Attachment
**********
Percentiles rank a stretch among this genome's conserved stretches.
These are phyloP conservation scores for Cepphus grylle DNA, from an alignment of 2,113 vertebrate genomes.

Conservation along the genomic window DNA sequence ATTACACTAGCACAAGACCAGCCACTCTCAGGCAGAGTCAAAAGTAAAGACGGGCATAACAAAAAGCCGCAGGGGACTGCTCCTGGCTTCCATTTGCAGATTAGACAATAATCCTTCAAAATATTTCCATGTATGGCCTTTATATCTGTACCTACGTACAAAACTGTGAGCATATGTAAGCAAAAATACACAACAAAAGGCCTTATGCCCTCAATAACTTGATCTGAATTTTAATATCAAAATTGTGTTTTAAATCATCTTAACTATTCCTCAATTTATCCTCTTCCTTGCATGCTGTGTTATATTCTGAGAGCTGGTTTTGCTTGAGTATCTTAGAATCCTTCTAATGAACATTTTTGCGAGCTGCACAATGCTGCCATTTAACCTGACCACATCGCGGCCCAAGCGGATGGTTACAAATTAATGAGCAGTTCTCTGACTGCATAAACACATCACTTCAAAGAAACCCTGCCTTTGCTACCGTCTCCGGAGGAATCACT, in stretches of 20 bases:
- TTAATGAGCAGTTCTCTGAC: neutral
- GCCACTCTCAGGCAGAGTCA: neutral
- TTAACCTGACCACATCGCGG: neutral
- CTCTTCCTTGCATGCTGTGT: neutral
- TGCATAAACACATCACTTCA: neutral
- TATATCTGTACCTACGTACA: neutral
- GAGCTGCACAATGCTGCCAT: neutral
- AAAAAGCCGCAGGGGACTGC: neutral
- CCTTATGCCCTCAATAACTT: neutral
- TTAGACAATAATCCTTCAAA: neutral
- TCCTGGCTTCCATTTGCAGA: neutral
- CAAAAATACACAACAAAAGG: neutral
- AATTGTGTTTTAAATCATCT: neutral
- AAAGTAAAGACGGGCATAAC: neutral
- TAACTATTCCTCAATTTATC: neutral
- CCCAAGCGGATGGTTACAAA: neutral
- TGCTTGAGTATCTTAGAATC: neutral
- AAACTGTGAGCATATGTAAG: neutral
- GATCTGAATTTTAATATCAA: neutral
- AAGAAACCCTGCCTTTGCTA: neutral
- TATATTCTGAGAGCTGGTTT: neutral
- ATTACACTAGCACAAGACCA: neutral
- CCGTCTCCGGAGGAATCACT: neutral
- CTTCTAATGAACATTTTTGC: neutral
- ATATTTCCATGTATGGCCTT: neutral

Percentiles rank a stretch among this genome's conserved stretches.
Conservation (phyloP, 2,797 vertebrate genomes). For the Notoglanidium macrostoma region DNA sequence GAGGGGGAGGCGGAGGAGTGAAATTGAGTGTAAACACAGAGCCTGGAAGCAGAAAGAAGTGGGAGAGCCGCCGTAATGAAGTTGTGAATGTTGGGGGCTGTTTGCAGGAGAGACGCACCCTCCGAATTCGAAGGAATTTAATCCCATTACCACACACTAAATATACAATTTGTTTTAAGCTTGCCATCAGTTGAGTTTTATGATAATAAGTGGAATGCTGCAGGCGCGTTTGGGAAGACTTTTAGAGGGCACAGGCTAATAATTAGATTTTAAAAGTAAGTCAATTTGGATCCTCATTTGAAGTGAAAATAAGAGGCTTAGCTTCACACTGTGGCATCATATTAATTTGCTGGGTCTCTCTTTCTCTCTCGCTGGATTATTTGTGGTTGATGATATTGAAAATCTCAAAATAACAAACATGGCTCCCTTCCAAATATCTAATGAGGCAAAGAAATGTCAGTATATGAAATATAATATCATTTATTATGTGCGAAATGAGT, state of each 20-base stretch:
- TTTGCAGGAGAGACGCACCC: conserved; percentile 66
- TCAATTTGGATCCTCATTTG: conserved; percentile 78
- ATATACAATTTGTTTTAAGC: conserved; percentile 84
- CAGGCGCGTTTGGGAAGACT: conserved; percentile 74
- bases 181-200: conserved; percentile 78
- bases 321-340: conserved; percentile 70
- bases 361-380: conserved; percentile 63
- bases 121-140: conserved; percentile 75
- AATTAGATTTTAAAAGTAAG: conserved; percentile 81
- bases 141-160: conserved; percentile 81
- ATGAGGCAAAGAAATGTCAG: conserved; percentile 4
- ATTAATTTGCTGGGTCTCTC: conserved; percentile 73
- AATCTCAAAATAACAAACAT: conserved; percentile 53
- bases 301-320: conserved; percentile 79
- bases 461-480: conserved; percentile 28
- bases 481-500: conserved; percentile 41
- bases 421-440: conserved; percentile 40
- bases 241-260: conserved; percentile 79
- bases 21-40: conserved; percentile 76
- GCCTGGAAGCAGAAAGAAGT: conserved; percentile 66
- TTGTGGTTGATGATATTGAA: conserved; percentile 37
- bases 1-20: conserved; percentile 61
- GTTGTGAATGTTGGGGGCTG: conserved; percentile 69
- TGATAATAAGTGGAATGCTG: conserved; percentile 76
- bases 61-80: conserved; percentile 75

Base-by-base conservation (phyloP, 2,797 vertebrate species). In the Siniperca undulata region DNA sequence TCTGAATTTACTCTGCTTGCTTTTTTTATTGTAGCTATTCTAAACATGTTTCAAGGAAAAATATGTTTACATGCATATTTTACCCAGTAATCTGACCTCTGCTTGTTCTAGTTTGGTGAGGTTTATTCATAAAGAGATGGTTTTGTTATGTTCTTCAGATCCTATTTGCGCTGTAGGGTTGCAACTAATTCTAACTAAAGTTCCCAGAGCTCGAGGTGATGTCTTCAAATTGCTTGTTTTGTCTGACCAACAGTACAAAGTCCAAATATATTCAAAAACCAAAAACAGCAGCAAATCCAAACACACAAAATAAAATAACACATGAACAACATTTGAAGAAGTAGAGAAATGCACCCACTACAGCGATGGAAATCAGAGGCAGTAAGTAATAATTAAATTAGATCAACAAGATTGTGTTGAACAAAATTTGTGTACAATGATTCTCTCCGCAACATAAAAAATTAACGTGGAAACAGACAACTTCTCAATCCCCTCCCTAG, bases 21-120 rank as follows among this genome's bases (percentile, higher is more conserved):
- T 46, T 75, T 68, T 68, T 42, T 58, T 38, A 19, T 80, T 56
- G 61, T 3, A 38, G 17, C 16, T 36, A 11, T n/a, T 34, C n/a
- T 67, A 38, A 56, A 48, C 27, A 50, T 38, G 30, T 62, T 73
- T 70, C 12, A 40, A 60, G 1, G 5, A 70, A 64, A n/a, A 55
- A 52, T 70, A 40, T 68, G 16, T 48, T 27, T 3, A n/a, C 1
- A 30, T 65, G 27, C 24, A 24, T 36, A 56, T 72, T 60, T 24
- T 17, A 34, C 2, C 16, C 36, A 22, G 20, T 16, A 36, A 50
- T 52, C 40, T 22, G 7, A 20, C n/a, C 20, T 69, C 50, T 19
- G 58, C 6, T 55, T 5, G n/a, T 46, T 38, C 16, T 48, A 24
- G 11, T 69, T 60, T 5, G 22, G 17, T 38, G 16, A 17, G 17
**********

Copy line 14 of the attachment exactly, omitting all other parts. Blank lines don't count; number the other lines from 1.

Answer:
- TCCTGGCTTCCATTTGCAGA: neutral